5 October 2006

Without a care at Schloss Sanssouci

A couple of Sundays ago, J released me from the gardening and took me on a German adventure from Berlin to the nearby town of Potsdam.

From the train station we caught the #91 tram to Schloss Sanssouci. I had no idea where we were going, so you can imagine my delight when we entered the gates into one of the biggest heritage places built in the 1700s, and rivaled only by the Château de Versailles in France.

Schloss (German for palace) Sanssouci was built as a Summer palace by the Prussian King Frederick II, or Frederick the Great, as he was better-known. Frederick loved the German countryside and wanted to grow produce on the land. The whole area is about 2kms long and about 1km wide, and apart from the main palace, there are also smaller dwellings which were used by family members, as well as buildings which served other purposes, such as the Roman Baths and the Windmill for making flour.

We arrived at one of the side entrances and close to the Charlottenhof Schloss which we toured in the company of a Romanian tour guide whose German was served with a thicker than usual accent. Unfortunately, we weren’t allowed to take photos inside the dwellings, so apart from a few sneaky ones that I took from waist-high, I didn’t get many interior shots.

You can click on the images to enlarge them

The gardens near Charlottenhof Schloss

The quality of the paintings and artworks in all the palaces was sublime. Small 8”x10” paintings on wood lined the rooms of Charlottenhof – images of women and men of various ages, vocations and importance. The woman’s bedroom was kitted out like a Bedouin tent – canvas linings on the ceiling and walls, and all the furniture was foldable and easily transported.

Upon leaving Charlottenhof, we headed for the New Palace. The grounds around the buildings are vast areas of woodland and open fields. We could imagine the royalty out for their early morning rides, or picnicking under the trees, reading, painting and leading the gentile life.

These are aerial treeroots. From a distance, it looked like a cemetery!

Frederick IV had built the New Palace after the 7 year war (1756-63) to prove the Prussian state’s undiminished abilities after the conflict. He didn't live in it, preferring the Schloss Sanssouci for his residence. The New Palace was used for guests, and the large ballrooms and halls were witness to many grand celebrations and parties.

The New Palace

Here, we joined another tour and went from room to room to room, admiring the Rococco styling that was prevalently used at the time of construction. Again, huge paintings adorned the walls. One showed a church service in which 130 important dignitaries of the time could be recognized, including Queen Victoria’s daughter Victoria, Princess Royal, who married Frederick III of Germany and was mother to Kaiser Wilhelm. Another showed a depiction of a Middle Eastern bazaar – a little over-imaginative as it showed women with hardly any clothing!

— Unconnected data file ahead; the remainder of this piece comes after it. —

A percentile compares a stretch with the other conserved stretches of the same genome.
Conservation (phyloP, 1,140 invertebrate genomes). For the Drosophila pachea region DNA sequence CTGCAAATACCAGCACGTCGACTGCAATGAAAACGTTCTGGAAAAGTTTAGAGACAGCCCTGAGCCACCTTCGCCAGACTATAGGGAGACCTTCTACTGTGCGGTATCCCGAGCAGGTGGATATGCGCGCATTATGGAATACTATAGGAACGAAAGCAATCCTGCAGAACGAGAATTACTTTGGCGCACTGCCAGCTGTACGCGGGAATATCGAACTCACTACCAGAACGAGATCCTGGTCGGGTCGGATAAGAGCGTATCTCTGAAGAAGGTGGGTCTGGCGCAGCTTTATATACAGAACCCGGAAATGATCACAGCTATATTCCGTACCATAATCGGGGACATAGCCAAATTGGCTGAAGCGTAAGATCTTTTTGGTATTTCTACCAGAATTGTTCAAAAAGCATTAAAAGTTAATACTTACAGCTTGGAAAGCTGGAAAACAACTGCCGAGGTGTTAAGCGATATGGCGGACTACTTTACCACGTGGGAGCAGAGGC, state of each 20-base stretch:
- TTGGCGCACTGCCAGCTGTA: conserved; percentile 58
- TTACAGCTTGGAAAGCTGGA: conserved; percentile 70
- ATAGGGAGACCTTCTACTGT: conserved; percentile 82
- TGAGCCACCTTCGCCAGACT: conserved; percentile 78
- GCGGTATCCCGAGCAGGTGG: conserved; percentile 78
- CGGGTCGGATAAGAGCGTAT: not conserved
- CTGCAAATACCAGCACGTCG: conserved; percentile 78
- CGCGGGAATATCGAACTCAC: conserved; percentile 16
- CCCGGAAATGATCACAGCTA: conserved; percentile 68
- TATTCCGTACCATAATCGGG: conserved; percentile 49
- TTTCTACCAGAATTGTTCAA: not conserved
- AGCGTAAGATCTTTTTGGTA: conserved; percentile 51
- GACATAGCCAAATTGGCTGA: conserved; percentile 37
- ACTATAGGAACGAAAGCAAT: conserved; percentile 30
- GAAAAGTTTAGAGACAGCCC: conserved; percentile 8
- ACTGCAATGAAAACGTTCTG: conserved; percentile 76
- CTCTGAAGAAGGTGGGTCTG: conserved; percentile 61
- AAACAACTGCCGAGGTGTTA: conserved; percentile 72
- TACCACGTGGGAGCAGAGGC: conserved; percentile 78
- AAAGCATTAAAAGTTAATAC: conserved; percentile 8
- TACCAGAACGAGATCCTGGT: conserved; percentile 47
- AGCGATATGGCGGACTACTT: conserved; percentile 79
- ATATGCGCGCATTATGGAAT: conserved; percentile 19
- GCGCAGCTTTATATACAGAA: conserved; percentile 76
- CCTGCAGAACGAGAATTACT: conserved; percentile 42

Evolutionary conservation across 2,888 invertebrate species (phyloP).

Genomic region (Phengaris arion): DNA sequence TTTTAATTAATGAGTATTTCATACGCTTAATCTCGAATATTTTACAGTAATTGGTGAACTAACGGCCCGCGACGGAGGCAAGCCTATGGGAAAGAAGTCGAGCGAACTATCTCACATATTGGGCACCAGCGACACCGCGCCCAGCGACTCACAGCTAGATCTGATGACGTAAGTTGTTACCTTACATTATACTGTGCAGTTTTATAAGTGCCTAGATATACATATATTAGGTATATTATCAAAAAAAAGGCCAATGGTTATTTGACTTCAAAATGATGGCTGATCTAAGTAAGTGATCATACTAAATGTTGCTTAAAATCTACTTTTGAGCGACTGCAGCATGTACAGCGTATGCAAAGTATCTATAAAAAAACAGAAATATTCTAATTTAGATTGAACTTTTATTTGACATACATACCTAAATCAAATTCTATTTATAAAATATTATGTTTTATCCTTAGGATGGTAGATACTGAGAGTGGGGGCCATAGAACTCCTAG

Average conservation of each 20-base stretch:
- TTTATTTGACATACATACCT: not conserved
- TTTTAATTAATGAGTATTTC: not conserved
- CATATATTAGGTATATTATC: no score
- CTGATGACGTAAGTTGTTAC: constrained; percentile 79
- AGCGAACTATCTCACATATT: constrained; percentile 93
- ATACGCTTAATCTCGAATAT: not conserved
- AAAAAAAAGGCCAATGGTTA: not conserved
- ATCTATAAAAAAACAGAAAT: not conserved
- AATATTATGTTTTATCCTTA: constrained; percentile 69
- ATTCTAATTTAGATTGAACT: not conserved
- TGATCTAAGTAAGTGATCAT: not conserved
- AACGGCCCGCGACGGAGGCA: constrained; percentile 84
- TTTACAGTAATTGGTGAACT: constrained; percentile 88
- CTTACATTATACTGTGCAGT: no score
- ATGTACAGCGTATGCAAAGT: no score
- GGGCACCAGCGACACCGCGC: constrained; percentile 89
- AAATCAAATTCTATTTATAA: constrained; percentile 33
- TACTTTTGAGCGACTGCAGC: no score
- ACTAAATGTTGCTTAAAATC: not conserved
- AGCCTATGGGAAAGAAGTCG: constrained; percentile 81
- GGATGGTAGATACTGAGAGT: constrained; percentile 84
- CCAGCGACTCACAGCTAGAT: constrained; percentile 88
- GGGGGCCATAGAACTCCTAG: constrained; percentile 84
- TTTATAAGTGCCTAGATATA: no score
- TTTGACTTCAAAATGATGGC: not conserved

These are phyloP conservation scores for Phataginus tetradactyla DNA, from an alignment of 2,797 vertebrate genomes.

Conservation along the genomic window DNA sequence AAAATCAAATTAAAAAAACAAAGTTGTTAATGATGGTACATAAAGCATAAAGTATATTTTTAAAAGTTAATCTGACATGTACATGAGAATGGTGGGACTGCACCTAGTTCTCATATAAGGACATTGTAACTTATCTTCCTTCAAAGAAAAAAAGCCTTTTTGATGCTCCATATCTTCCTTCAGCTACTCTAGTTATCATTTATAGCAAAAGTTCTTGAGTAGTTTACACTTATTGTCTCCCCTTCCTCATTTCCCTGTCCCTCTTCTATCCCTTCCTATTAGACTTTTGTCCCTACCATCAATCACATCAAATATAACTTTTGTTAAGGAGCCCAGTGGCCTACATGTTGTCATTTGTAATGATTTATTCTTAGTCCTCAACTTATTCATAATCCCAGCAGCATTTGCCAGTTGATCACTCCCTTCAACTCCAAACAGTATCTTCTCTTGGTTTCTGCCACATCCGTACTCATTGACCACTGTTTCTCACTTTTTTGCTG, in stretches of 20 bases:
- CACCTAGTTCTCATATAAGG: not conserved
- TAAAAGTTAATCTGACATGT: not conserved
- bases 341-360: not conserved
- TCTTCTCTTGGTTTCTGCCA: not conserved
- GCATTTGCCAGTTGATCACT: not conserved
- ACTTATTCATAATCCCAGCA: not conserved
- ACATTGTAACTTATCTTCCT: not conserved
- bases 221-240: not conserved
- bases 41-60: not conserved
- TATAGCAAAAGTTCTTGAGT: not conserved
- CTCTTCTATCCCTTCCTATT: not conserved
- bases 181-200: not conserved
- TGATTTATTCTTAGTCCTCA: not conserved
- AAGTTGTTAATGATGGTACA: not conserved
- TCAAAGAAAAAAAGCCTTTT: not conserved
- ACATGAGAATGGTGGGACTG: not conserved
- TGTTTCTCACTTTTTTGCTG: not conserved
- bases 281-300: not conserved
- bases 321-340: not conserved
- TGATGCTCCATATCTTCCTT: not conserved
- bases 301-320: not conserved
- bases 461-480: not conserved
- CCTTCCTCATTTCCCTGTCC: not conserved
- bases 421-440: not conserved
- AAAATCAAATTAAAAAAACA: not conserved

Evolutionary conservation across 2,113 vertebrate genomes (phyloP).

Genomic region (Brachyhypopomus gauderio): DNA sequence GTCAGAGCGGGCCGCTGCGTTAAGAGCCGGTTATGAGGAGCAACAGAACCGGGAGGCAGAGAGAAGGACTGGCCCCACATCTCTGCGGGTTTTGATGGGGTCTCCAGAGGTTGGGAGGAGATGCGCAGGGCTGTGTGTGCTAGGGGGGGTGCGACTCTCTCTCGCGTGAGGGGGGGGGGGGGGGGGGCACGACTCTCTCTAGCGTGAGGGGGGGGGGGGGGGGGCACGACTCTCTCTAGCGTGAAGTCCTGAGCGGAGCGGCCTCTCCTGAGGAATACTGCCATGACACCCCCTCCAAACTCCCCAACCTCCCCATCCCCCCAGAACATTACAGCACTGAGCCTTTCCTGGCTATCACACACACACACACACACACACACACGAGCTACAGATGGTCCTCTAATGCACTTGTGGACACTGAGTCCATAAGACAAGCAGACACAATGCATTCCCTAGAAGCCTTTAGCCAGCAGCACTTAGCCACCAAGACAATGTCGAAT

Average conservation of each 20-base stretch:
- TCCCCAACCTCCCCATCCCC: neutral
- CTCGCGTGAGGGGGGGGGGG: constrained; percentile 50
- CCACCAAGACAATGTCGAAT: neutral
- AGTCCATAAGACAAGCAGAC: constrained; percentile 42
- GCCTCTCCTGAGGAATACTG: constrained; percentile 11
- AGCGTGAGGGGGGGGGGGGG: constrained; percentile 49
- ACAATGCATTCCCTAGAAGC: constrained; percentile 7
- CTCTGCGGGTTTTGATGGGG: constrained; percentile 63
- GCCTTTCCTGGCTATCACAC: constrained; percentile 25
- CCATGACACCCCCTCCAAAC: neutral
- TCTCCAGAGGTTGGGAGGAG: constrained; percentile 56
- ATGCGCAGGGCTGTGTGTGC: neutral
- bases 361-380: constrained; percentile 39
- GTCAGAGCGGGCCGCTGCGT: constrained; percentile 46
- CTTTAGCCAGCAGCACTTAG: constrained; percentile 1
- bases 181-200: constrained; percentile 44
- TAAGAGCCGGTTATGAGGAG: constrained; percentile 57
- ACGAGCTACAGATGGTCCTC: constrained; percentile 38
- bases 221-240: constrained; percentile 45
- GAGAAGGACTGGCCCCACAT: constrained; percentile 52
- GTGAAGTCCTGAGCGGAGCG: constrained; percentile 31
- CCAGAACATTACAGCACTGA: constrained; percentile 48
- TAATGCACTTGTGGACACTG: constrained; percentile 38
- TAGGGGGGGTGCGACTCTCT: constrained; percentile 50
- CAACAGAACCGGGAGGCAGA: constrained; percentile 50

The rooms were magnificent. One huge room was adorned with rock crystals, semi-precious stones and shells. Another, the Marble Room was a massive space where the balls and parties were held.

After leaving the New Palace, we started walking down the incredibly straight and long 2km driveway that leads from the main gate to the New Palace, with roads leading off to all the other buildings on the estate.

We walked past the Orangery Palace and the Windmill before arriving at the Schloss Sanssouci.

The Orangery - greenhouses for the potted plants and a gallery for Raphael paintings

The Windmill - flour for the Royal Chefs

The main palace sits atop magnificent terraced gardens which somewhat dwarf the building. The terraces are planted with grapevines and rose bushes.

Schloss Sanssouci

All around the buildings and the gardens are marble statues. I have never seen a woman’s torso on a lion’s body before, as in this statue, and I was amazed at the delicacy of the carving. Look at the cherub in the foreground. See how his head is covered in the veil-like material? All this is solid marble! What masterful craftsmanship.

The Roman Baths, in idyllic tranquil solitude, are set away from the palaces. I could picture the horse-drawn carriages rattling down the roadways from the palaces to bring guests to the baths.

The Roman Baths

Schloss Sanssouci is definitely a place where you can spend at least 2 days to properly tour all the buildings and walk the vast gardens. I’m hoping that we get the chance to go back and see what we missed the first time!


Mise said...

It looks gorgeous...I've got to get back to Germany on holidays again. I've never been to Berlin or that region of the country.

MamaDuck said...

How lovely. Glad it's not all housework and gardening. :)

Anonymous said...

You're tempting me with these pictures. I feel like Freddie Mercury's 'I want to break free'. Only thing is Sunshine will kick more than my butt should I break free :D

Jin said...

How on earth have I managed to miss this post??? (shoot me - I deserve it!)
Oh how I envy you (sniff)........I'm drooling over the gardens let alone the buildings! My time will come, insh'allah!
Hubs is hoping to go to the RWC in Paris next year, so I naturally will tag along for the ride! My main aim tho is to see the palace of Versailles - something I've wanted to do for years now :-)